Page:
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Payments Council

Volume 709: debated on Wednesday 25 March 2009


My honourable friend the Economic Secretary to the Treasury (Ian Pearson) has today made the following Written Ministerial Statement.

On 25 March, the Office of Fair Trading (OFT) published a report setting out its findings on the effectiveness of the Payments Council in meeting its objectives. The Payments Council started work in March 2007, following an agreement in November 2006 by the OFT-chaired Payment Systems Task Force that a new body be created to provide strategic direction for the UK's payment industry. The task force set three key objectives for the Payments Council:

to lead the future development of co-operative payment services in the United Kingdom;

to ensure that the payment system is open and accountable; and

to ensure the operational efficiency, effectiveness and integrity of payment services in the United Kingdom, through a focus on issues which cross schemes.

The task force agreed that the OFT would carry out a review of the effectiveness of the new governance body (subsequently named the Payments Council), after two years of its operation. This was to ensure that the objectives of the new body were being met and delivered on in practice. This Statement highlights the key findings and recommendations in the OFT review of the operations of the Payments Council.

The OFT report concludes that the Payments Council is a definite improvement on what prevailed before its creation. The Payments Council's consultation on a national payments plan, setting out the strategic direction it should pursue over the next five to 10 years, was widely welcomed by stakeholders, and contributed to its objective on openness and accountability. The introduction of the faster payments scheme (FPS) in May 2007 represented a substantial innovation. Users of the system will be able to make telephone and internet payments within a matter of hours, rather than over three working days as under the BACS system.

While the introduction of the faster payment scheme was a real achievement, the rolling out of faster payment services by many banks to their customers has been relatively slow. The report finds that the Payments Council should be more pro-active in following up its initiatives with members and should also consider widening its membership and making more effective use of user groups, to ensure that end-users get the benefits envisaged.

The OFT report recommends that the Payments Council increases the emphasis on its integrity objective in future. Although the safety and security of payment systems have not been compromised, the Payments Council has not added value quickly enough, and this is an area where it needs to improve. The OFT considers that the Payments Council should commission an accountancy firm to report in two years on how well it has performed against its integrity objective. The report (or the executive summary of it) should be published in the Payments Council's annual review, and the Payments Council should outline how it intends to address any action points identified in it. Following the review from the accountancy firm, the Payments Council should self-assess against its integrity objective using the same procedure described below for its other objectives.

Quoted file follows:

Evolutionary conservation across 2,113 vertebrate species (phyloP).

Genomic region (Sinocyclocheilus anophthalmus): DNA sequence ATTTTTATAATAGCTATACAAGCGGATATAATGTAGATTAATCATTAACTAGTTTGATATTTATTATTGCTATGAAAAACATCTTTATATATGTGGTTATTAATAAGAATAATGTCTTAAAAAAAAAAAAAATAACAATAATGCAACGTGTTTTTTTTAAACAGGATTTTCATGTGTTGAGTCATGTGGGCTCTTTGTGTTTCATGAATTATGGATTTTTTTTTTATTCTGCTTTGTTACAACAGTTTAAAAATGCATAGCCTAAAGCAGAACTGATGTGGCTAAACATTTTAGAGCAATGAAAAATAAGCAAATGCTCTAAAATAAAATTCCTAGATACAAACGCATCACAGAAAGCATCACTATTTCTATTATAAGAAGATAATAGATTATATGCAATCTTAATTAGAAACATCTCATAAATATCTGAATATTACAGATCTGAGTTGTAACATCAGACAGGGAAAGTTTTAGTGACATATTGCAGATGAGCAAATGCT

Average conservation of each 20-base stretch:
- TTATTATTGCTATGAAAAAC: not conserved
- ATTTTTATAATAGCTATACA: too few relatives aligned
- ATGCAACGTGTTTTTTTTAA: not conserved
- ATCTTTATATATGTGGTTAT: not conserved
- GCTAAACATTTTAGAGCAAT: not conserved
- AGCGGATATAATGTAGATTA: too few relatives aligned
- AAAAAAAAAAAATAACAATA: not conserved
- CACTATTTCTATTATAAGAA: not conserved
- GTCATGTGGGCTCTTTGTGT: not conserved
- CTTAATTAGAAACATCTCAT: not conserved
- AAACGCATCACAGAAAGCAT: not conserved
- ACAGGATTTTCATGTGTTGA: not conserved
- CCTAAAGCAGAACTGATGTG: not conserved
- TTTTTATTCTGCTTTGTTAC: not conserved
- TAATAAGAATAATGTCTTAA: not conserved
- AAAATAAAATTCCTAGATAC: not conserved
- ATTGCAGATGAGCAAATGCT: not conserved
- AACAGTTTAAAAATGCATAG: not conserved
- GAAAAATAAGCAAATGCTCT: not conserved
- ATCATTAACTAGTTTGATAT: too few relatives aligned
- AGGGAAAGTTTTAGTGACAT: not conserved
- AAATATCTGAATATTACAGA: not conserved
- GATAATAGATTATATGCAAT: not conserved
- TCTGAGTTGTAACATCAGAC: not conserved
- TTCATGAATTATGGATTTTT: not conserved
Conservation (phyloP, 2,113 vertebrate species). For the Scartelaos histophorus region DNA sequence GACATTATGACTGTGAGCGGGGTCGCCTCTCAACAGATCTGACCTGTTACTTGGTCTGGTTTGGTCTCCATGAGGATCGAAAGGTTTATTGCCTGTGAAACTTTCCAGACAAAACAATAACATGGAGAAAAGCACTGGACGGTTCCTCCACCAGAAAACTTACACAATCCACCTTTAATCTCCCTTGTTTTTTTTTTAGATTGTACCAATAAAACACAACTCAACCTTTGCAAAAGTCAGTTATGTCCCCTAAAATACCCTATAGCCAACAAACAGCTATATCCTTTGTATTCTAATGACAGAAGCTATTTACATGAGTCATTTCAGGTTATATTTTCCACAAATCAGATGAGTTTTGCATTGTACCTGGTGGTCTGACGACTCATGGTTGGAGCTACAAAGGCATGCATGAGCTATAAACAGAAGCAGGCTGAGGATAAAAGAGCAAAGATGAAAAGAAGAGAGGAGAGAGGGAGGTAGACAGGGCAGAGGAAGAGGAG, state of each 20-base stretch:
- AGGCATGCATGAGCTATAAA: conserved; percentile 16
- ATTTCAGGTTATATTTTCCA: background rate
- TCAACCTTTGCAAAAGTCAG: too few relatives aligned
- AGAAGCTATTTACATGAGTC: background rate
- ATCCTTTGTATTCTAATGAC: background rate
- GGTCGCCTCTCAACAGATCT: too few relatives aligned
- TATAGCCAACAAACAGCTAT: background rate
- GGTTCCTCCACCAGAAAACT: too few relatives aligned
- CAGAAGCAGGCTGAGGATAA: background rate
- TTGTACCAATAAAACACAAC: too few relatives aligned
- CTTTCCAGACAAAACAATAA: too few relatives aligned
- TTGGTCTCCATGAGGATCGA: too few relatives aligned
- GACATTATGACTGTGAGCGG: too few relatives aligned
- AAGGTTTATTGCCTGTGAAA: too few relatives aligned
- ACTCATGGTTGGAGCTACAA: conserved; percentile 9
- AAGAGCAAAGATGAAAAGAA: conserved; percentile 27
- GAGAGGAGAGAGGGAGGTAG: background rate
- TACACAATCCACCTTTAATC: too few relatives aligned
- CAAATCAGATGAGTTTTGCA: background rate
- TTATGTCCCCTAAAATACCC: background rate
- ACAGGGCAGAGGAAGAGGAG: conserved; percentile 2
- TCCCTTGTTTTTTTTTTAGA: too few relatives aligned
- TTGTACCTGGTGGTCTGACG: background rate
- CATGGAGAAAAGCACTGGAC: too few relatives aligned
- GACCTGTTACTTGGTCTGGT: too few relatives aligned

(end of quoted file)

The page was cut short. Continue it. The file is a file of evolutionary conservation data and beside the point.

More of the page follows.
The OFT also recommends that the Payments Council provides a self-assessment against progress every two years on:

its strategic direction and openness and accountability objectives;

recommendations of the task force where these have not been met; and

recommendations coming out of this OFT report.

This self-assessment should contain the results of an open consultation with stakeholders on progress against objectives. The OFT may still choose to look into specific aspects of the Payments Council's performance against objectives, if it considers there to be sufficient reason.

The Government welcome the OFT work to review the effectiveness of the Payments Council, and welcome the recommendations made. I am writing today to the chair of the Payments Council to note the Government's continued interest in the future work of the Payments Council.